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2014 ‘strongest year’ for mortgage lending since 2008

Gross mortgage lending averaged £205.6bn in 2014 the highest figure seen since 2008, according to figures published by the Council of Mortgage Lenders (CML).

Growth in lending was aided by a number of first-time buyers encouraged by government initiatives such as Help to Buy, the CML said.

Overall, 2014’s figure outstripped gross mortgage lending in 2013 by 17% which stood at £176bn.

Estimated gross mortgage lending reached £16.5bn in December 2014, remaining unchanged month-on-month compared to November, but down 1% compared to December 2013.

While the CML’s estimate of £51.6bn for Q4 2014 is down 8% on the previous quarter, it increased by 1% on the fourth quarter of 2013.

The Bank of England’s Trends in Lending report displayed similar movement with average monthly net lending flow at £1.8bn in the three months to November, slightly lower than the previous three months. The annual rate of growth in the stock of secured lending to individuals rose slightly to 1.9% in November.

CML chief economist Bob Pannell said: “Housing market activity has been cooling and house price growth slowing in recent months, but 2014 was still the strongest year for mortgage lending since 2008.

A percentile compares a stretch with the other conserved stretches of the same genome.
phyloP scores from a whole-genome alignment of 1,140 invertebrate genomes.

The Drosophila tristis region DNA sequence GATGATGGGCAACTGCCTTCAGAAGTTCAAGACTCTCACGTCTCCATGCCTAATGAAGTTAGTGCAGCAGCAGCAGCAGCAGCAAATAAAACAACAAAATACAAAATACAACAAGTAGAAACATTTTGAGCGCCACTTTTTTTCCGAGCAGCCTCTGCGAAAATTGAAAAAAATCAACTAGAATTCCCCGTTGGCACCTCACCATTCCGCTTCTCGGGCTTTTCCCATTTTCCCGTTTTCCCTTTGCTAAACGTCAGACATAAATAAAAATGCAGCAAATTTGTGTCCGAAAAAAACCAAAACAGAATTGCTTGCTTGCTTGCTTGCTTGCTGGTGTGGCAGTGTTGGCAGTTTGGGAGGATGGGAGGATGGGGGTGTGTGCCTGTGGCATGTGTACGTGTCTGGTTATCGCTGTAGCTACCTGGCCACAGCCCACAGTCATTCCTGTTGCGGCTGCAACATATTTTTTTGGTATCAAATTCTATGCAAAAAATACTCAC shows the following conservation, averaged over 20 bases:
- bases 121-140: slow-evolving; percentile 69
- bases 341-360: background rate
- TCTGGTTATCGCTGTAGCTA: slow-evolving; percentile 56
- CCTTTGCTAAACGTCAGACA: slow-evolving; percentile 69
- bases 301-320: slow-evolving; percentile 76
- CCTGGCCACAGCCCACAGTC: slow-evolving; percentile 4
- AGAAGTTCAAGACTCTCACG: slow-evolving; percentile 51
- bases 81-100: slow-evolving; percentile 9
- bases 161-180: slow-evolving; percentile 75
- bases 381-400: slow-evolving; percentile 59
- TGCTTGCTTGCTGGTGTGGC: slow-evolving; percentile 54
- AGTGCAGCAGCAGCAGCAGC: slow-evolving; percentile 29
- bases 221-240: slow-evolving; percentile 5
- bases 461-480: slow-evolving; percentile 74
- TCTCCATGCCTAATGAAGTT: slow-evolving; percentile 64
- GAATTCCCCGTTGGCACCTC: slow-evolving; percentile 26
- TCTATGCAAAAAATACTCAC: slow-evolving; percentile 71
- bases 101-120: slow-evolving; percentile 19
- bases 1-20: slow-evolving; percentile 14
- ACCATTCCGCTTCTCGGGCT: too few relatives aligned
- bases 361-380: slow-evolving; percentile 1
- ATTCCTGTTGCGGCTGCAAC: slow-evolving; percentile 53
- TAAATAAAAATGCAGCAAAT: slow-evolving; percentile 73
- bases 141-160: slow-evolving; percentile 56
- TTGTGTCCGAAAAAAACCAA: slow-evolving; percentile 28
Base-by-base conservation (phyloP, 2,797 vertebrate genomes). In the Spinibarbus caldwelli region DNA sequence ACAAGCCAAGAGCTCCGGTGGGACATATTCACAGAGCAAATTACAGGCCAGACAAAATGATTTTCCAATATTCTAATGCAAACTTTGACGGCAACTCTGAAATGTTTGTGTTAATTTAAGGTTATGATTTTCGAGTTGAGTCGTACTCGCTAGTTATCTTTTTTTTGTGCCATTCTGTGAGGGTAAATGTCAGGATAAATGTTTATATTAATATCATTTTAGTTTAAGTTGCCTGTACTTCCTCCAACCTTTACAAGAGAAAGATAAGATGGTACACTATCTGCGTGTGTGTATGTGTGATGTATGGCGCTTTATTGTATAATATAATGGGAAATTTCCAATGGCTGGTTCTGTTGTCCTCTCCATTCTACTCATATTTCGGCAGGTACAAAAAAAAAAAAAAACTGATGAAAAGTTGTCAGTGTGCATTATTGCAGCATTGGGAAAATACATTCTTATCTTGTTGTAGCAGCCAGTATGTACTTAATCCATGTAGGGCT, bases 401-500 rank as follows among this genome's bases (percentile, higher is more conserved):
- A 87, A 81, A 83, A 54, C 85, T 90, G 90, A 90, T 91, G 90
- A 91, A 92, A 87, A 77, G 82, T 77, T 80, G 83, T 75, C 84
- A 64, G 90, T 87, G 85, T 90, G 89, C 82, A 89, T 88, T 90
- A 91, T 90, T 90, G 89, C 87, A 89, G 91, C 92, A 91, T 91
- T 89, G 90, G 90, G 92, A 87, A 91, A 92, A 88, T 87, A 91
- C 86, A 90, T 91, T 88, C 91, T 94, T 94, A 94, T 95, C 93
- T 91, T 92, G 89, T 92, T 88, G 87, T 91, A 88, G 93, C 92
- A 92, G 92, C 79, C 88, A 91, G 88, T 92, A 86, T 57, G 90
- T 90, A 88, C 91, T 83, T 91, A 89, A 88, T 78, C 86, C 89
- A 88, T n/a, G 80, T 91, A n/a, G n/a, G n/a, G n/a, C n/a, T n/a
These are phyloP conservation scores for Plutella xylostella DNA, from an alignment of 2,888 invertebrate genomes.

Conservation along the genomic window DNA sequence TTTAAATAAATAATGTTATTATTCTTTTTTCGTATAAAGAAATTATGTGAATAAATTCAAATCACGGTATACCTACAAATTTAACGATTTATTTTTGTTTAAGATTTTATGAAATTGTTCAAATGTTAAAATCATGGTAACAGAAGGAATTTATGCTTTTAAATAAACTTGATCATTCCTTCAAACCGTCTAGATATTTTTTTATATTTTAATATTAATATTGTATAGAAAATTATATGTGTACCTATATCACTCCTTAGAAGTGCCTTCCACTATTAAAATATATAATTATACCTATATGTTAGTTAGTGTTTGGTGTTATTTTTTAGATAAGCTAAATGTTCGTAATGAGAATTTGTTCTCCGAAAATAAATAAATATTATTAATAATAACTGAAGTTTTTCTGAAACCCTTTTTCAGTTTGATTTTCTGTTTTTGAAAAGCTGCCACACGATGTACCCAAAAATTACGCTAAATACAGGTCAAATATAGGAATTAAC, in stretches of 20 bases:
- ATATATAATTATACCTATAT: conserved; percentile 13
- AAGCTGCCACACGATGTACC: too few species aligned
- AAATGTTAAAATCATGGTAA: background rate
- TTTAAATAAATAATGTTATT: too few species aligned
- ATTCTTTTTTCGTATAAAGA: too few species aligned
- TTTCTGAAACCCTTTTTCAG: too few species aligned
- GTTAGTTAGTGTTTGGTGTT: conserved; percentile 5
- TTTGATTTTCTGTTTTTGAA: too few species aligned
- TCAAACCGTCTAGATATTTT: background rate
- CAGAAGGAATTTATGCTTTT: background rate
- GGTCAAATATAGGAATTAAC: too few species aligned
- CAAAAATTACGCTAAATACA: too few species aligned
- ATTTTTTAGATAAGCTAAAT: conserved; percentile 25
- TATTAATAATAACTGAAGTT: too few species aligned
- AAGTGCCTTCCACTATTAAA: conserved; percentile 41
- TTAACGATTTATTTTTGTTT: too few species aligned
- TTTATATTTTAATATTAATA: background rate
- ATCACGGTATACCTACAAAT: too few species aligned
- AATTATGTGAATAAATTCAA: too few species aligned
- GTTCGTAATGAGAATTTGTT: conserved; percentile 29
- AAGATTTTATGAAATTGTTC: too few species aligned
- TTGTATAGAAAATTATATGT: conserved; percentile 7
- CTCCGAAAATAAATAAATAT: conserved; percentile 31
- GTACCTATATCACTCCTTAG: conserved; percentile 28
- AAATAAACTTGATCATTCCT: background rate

“First-time buyers were a key driver, helped by government initiatives such as Help to Buy. As a result, the number of first-time buyers topped the 300,000 mark. While a far cry from the half million that we might regard as ‘normal’, this was the highest number of first-time buyers since 2007.

“Although lending remained muted in December, the previous monthly pace of decline in approvals appeared to moderate. So, alongside the big picture of a softer market, we are beginning to detect signs that underlying market conditions may be stabilising.”

Mark Harris, chief executive of mortgage broker SPF Private Clients, said the firm predicted that lending would be in the region of £215bn in 2015, despite expectations that the housing market would be more subdued over the coming months.

“While first-time buyers have been a key driver of the market last year, we expect the remortgaging market to be strong over the next 12 months with borrowers not so much fearing a rate rise but enticed by some of the astonishingly cheap deals now available.”

He added: “Lenders have already reacted to falling swap rates with record low mortgage rates. With ten-year fixes now available from just 2.94%, an exceptionally cheap deal for such certainty, more and more borrowers will be tempted to commit for the longer term. The next step is for lenders to start easing criteria rather than cutting rates, a move we hope to see this year.”